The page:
While nearby Disneyland has sucked me in repeatedly over the years, the truth is that watching jousting and eating chicken with my hands at Medieval Times has always inspired a hard pass. That said, when the opportunity to play pretend princess in a "real" castle came up recently, my daughters were over the moon—and I was on the hook. As the saying goes, let the games begin.
Since Orange County's contribution to ye olde history opened in 1986, Medieval Times has brought recreating the time period of noble knights and crowned nobility down to a science. The main competition in this genre of anachronistic entertainment is the Renaissance Pleasure Faire, but that runs for only a few weeks a year—and involves a lot of walking. Medieval Times creates its knightly phenomenon in a faux castle, with arena seating and dinner.
It's the perfect outing for wearing princess dresses! Photo by author
From the outside the castle may look more like a cardboard cutout than the real thing, but inside there are plenty of fun things to see, such as standing suits of armor and horses—lots of them. While waiting to be seated by friendly employees (expect to be addressed as m'lord or m'lady throughout your visit), you can hang out in a massive room lined with glass, with each pane acting as the back of a real horse stall to one of the royal horses (there are 30 horses involved in the show). While most of the horses aren't interested in turning to look at visitors, my kids loved having the chance to be (sort of) up close and personal with these massive beasts. You can even see two falcons behind glass at closer range than you might at the zoo.
It's worth arriving early—guests can enter up to 75 minutes before the ticketed show time—to explore the surroundings. And, if ye so desire, ye can purchase scepters, crowns, glow-in-the-dark doodads, and, yes, alcohol.
Worried your kids will whine for purchases? I took a tip from a friend and put my kids in princess costumes and crowns they already had. They were thrilled to be in princess mode, and I was thrilled they didn't make a single request for additional gear. Do be prepared (and perhaps budget accordingly) for the many upsell opportunities, including professional photos, entrance to the medieval museum ($2 each), and the drinks. While some beverages looked tasty (and came in light-up steins and glassware to take home), you'll probably also notice there are no prices on the menu.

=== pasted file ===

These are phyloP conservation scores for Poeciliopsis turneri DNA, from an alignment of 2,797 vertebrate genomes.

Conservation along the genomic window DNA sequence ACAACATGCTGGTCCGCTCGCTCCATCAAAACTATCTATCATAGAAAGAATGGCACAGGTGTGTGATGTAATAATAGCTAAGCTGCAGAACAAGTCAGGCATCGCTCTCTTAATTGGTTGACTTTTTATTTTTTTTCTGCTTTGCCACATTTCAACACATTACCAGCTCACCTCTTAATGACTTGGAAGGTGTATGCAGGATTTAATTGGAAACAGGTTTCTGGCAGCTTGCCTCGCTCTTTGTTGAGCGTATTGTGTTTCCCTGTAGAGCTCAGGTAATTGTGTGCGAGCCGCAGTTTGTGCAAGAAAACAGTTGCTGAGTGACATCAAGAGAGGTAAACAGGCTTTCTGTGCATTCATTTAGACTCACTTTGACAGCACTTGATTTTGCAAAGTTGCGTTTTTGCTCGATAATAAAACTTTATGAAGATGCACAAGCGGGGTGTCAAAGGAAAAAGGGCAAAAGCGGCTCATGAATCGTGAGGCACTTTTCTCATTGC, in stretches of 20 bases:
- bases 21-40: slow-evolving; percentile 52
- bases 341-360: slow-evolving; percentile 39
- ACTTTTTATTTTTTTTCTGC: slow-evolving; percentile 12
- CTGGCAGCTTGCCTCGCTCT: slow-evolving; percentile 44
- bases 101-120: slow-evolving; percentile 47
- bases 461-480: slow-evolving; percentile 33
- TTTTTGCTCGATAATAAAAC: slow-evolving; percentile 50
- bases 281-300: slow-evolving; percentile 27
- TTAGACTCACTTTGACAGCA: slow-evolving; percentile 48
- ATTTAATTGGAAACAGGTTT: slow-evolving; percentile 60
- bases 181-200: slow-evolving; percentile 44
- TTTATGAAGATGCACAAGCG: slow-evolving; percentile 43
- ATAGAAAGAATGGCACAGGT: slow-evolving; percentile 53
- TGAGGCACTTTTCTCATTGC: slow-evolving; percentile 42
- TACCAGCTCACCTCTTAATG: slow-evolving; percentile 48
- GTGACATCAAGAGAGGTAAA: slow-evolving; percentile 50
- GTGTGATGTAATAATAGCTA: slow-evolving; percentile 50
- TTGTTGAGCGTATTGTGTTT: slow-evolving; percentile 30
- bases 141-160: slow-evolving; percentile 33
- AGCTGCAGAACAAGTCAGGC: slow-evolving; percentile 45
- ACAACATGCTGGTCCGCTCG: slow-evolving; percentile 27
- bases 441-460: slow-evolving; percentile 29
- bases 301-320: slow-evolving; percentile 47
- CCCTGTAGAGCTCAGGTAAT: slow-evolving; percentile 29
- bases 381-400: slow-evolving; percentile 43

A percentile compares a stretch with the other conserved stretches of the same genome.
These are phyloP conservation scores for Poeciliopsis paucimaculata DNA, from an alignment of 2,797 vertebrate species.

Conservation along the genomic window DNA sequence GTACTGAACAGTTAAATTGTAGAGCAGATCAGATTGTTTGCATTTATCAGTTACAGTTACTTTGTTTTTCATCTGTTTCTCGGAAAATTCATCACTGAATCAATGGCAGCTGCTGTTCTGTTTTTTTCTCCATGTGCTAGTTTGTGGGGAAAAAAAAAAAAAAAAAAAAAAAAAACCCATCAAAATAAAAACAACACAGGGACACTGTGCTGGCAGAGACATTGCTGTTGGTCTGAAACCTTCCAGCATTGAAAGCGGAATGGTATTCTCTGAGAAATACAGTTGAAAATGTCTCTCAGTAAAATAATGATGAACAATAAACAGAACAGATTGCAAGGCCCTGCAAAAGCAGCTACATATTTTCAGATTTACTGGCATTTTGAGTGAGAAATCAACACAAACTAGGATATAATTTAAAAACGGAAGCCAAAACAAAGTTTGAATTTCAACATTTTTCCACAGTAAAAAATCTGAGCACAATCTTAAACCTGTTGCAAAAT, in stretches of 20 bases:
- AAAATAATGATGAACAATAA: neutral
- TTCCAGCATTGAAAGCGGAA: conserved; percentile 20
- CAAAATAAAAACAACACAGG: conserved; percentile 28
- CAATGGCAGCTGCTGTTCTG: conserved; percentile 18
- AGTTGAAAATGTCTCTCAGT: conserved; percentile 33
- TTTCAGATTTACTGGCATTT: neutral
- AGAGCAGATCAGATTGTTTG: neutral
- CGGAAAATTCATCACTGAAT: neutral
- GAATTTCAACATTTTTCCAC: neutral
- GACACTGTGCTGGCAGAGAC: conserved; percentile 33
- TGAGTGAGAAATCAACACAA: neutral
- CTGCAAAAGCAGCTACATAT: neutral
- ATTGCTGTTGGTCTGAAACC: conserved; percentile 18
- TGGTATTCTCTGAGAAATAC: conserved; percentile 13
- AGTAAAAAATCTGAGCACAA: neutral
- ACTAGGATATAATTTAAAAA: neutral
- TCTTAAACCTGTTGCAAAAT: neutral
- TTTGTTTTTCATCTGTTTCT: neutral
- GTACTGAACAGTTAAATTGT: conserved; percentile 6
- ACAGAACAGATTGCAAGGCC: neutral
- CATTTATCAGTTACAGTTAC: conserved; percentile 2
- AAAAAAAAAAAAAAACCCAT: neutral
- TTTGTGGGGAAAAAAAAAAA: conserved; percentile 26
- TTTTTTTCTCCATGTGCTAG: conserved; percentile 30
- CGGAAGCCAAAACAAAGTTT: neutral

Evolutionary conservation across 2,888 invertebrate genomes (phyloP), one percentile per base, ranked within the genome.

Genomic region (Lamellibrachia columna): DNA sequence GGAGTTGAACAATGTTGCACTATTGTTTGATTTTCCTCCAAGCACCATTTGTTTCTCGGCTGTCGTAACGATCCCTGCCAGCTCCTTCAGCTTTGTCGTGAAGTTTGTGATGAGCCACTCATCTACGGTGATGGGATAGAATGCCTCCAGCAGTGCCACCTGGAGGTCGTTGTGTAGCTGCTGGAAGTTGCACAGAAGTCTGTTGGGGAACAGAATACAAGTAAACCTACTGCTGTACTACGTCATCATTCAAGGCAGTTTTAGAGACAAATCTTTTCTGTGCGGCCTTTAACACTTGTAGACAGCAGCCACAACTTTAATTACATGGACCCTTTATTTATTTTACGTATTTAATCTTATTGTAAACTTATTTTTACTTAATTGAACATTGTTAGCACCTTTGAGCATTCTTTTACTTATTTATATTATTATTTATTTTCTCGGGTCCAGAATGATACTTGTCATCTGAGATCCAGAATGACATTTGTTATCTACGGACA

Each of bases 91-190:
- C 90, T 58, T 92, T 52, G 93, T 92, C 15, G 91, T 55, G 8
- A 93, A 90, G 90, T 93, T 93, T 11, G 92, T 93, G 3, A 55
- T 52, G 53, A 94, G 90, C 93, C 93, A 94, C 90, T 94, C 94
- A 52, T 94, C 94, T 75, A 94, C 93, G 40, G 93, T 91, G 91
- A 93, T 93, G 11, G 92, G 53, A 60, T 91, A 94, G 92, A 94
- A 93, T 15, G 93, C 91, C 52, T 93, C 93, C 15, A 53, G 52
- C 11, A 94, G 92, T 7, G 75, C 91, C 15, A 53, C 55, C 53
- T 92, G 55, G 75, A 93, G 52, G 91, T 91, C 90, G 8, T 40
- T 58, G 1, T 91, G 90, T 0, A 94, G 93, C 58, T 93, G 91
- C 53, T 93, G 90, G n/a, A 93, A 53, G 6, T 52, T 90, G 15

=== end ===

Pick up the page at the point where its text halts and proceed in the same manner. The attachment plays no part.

The games mostly involve pointed sticks...
Before being guided to a seat, everyone is given a colored ticket—and not only does that determine where you're sitting, but also which knight you're going to root for. Don't worry that you won't be able to spot him; even though we ended up in the top tier, there really might not be a bad seat in the house, or an obstructed view. The arena is surprisingly intimate given how much space the knights and horses need to perform.
What's new and interesting about Medieval Times right now is a new storyline in the show: instead of a king overseeing the jousting tournament, it's a queen. There's also a grumpy knight who becomes the villain of the show by barking about how he won't answer to any woman or swear allegiance to her. There's probably a lot more to this story, but on the day we were visiting the sound system was, alas, a shambles; though the volume was loud, the words being spoken were largely unintelligible. Given that the show is about two hours long, that meant a lot of talking with only every third word making sense. It's a shame, because we could tell the cast was absolutely committed to their roles and doing their best to impress an audience that, in some cases, seemed more interested in their chicken.
Eating like a lady looks a little different at Medieval Times.
Speaking of chicken, Medieval Times is known for its rustic menu—and its lack of cutlery. No forks, spoons, or knives here, and no ordering off the menu. While there's a vegetarian option of vegetable stew, hummus, pita, and carrot and celery sticks, otherwise you get what you get and don't get upset (especially not in front of your kids, who probably know what it's like not to have choices for dinner). There's tomato soup, corn on the cob, garlic toast, a potato wedge, and a half-chicken to eat with your hands. There's also dessert, which for us was a slice of pound cake but is often a turnover. It's not fine dining, but part of the fun of being there is eating the way they ate centuries ago. While it could be argued they weren't drinking Pepsi back then (your beverage choices are water, unsweetened iced tea, or Pepsi unless you purchase something else), no one seems to mind.
But the real reason to come to Medieval Times is to see the tournament and the rest of the show. If you've never seen a horse walk on two legs, it's quite a sight, and seeing falcons zip around the arena is something my older daughter loved (while the younger one ducked her head). The knights are remarkably skilled, and when you see sparks fly during their battles, it's not a theatrical effect—smashing swords together actually causes these fireworks, as it presumably did back in olden times. Even if you feel a little silly with a revamped Burger King crown on your head, it's impossible not to root for your knight and, as in our case, feel disappointed when he's beaten. Kids are quickly swept up in the battle and, even when the lights weren't shining on our section (a cue to applaud for our knight), they were clapping wildly from the edges of their seats.
As we left, my older daughter told me she had a great time—and wouldn't mind returning. And, while I'm holding out for an improvement to the sound system before I commit, I wouldn't mind, either.
Photos courtesy of Medieval Times, unless otherwise noted